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I learnt that a word like 花 (はな) is of pitch pattern (2), i.e. with a drop after the last mora in case it is followed by a particle. Yet, when I hear people use a word like this is combination with the -を particle, it sounds to me like it is of pitch pattern (0), i.e. with no drop at all (accentless). Take, for instance, the sentence 花を買いました, where I cannot detect a drop.

My ear is not very trained in that sense, so I might be mistaken; but I have heard a lot of similar sentences in which I cannot detect a drop.

Can somebody confirm/refute my hunch? Even better, does anybody know the general rule (assuming there is one) in relation to the -を particle, and perhaps even related to other very common particles, such as -が, -は and -に?

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  • Can you hear the drop in the example 「戦車が花を轢き潰す。」 given here?
    – jukbot
    Jul 20, 2018 at 9:54
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    「花を買いました」は「[はなを]{LHL}~」って言うと思いますが・・ 「鼻をかみました」だと「[はなを]{LHH}~」になりますけど。
    – chocolate
    Jul 21, 2018 at 2:37
  • Yes, I can hear the drop very clearly in the example sentence included in the link you posted, @jukbot Thanks for that! It strange that it is absent in the soundbites I am listening to...
    – Pregunto
    Jul 21, 2018 at 10:01

1 Answer 1

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You would need to provide an actual audio file for a concrete answer, but it's possibly what you are observing is something called 語尾上げ{ごびあげ}. Namely, in casual speech and non-professional readings, non-trained native speakers will often raise the end of an accent phrase, as intonation to indicate it leads to something else which they are still thinking about and will say after a pause.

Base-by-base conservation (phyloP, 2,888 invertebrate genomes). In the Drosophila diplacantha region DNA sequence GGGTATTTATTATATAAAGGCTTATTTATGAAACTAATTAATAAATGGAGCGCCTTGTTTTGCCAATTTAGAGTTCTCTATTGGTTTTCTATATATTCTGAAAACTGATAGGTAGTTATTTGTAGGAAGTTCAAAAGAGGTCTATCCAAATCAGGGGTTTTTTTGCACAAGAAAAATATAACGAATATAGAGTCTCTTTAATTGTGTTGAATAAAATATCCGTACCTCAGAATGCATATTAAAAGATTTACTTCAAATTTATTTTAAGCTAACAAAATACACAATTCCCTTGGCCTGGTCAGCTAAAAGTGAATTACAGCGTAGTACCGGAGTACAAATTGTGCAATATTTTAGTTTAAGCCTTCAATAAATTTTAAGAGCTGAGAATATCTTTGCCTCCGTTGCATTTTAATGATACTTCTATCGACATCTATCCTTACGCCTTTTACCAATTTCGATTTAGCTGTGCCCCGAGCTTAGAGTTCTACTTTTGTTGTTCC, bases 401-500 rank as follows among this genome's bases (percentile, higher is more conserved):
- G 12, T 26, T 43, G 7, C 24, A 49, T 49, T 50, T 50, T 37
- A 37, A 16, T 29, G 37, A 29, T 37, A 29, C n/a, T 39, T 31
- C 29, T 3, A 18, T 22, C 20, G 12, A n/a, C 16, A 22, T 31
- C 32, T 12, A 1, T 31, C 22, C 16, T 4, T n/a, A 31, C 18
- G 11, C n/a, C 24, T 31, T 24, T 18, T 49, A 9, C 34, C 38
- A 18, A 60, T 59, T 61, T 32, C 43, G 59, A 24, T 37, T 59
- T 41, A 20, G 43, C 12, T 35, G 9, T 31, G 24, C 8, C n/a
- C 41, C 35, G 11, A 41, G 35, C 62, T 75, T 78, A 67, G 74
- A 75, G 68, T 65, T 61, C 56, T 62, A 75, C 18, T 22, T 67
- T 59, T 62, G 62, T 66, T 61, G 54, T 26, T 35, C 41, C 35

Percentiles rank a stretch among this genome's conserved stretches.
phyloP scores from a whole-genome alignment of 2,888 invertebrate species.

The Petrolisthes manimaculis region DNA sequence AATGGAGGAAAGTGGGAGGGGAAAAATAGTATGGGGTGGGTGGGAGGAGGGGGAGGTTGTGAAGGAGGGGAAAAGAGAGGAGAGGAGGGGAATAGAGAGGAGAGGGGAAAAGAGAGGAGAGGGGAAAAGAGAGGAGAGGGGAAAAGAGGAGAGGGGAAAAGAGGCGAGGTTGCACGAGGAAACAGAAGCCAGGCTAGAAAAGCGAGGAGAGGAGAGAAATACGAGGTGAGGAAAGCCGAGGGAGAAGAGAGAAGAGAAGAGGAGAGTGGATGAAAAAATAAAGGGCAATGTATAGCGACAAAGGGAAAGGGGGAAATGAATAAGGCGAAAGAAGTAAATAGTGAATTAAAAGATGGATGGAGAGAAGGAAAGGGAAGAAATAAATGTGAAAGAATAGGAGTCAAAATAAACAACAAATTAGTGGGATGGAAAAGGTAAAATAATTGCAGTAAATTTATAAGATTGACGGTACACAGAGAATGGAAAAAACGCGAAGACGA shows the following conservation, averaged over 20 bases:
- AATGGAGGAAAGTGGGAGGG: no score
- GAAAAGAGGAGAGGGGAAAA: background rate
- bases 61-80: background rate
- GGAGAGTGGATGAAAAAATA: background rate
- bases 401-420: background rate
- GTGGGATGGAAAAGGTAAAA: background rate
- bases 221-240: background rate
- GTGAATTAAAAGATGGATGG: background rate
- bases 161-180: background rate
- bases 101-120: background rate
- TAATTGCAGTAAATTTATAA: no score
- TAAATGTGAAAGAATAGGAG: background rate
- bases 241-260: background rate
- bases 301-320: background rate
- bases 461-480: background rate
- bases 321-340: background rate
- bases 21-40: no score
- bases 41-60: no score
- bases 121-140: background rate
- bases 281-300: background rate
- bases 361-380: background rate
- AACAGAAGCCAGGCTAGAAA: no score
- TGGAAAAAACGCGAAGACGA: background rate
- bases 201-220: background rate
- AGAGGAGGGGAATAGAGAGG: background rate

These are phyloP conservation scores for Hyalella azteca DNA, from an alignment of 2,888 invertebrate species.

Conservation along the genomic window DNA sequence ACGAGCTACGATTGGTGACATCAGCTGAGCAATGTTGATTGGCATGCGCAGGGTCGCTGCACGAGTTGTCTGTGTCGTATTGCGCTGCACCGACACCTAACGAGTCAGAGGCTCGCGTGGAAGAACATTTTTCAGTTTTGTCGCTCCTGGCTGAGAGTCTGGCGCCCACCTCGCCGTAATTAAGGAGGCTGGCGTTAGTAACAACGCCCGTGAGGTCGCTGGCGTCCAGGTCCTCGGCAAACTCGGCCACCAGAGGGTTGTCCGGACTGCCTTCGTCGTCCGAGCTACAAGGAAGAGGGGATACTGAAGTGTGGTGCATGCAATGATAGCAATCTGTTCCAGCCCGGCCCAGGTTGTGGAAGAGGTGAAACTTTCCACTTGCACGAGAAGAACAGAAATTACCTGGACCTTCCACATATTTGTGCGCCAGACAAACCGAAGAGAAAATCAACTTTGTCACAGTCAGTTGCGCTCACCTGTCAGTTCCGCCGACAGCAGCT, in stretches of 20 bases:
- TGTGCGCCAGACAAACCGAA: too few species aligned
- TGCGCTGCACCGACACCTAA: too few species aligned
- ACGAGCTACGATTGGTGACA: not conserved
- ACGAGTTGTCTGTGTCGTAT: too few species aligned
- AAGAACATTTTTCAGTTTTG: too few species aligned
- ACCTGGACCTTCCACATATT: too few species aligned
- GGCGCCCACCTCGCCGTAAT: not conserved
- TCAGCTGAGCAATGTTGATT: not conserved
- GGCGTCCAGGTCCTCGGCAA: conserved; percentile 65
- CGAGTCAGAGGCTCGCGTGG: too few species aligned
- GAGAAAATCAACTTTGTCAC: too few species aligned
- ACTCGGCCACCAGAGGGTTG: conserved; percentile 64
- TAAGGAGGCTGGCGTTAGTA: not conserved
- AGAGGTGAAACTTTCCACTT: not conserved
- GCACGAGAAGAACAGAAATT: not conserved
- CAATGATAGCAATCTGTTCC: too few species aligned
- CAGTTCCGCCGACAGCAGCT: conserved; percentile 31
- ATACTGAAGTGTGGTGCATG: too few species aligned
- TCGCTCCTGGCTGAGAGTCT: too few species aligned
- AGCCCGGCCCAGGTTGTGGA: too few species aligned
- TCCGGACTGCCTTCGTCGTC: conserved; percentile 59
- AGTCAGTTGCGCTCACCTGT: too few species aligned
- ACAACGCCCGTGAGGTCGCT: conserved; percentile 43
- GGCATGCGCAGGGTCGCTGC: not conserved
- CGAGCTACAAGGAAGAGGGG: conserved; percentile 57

If the accented mora comes earlier in the phrase, then these things can coincide, like かれは{HLH} or か\れは⤴ (an alternate notation where \ indicates the downstep and ⤴ indicates the 語尾上げ).

However, if the accented mora comes directly before the particle, then 語尾上げ can result in the accent getting lost. AKA はな\は⤴ gets realized as はなは{LHH}.

Non-trained native speakers will often get confused if you start asking about this, because in their heads they are saying the accented word, but it simply is just not getting realized phonetically. And sometimes, even speakers who do it themselves will hear others do it and think it's incorrect when asked if it's the right accent for the word. It's sort of a subconscious process.

Anyways, it is most likely best to try and avoid intentionally doing this in your own speech but understand that it happens frequently.

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  • I love the ⤴ notation. Wish it were standardly used when describing similar phenomenon (e.g. rising accent before と) as well.
    – George
    Jul 9, 2023 at 19:00

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